Bleach can kill virtually every species of indoor mold that it comes into contact with, along with its spores, leaving a surface sanitized and resistant to future mold growth.
Unfortunately, however, using bleach is only effective if the mold is growing on non-porous materials such as tiles, bathtubs, glass and countertops. Bleach cannot penetrate into porous materials and so it does not come into contact with mold growing beneath the surface of materials such as wood and drywall. Using bleach on these materials will kill the mold above the surface but the roots within the material will remain and the mold will soon return.
Although the active ingredient in bleach, sodium hypochlorite, is the main ingredient in many mold removal products, there are many reasons to use alternatives to chlorine bleach when killing mold.
One reason is that bleach cannot completely kill mold growing in porous materials. The chlorine in bleach cannot penetrate into porous surfaces such as drywall or wood. The chlorine is left on the surface of porous materials and only the water component of the bleach is absorbed into the material, providing more moisture for the mold to feed on.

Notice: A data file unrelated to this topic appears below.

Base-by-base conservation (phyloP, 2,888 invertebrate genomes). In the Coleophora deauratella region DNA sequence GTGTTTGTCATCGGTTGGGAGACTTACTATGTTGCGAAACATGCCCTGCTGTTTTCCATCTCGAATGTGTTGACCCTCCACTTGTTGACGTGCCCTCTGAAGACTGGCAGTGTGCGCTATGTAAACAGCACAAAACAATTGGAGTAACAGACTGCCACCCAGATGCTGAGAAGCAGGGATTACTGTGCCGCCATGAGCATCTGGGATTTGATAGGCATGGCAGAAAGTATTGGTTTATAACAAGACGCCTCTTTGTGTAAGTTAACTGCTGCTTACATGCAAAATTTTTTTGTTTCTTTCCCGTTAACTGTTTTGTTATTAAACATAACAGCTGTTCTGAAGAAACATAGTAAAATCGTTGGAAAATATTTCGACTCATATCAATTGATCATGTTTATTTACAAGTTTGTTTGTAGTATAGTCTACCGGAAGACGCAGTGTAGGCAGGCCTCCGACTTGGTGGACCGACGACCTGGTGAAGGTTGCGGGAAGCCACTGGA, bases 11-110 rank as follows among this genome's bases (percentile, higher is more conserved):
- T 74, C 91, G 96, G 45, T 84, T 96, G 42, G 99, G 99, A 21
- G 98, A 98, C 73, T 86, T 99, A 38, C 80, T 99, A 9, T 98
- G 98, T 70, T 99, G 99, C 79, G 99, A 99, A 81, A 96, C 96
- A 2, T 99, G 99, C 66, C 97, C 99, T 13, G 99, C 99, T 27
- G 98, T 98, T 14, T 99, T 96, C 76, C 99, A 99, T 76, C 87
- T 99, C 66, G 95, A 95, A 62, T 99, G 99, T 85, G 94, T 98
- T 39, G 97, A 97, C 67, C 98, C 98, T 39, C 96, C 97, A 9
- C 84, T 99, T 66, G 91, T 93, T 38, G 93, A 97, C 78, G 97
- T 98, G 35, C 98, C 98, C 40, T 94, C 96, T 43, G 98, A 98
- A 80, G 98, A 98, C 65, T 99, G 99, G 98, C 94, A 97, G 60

Some of the mold on the surface might be killed but the roots of the mold are left intact meaning the mold soon returns, leaving you in a cycle of repeated bleaching. Perhaps this is why some people believe that spraying bleach on mold doesn't affect it but instead just bleaches its color so you can no longer see it.
If you suspect your home might have mold damage, contact ServiceMaster DCS. We are available 24 hours a day, 7 days a week, 365 days a year to help you get your life back to normal and restore your peace of mind.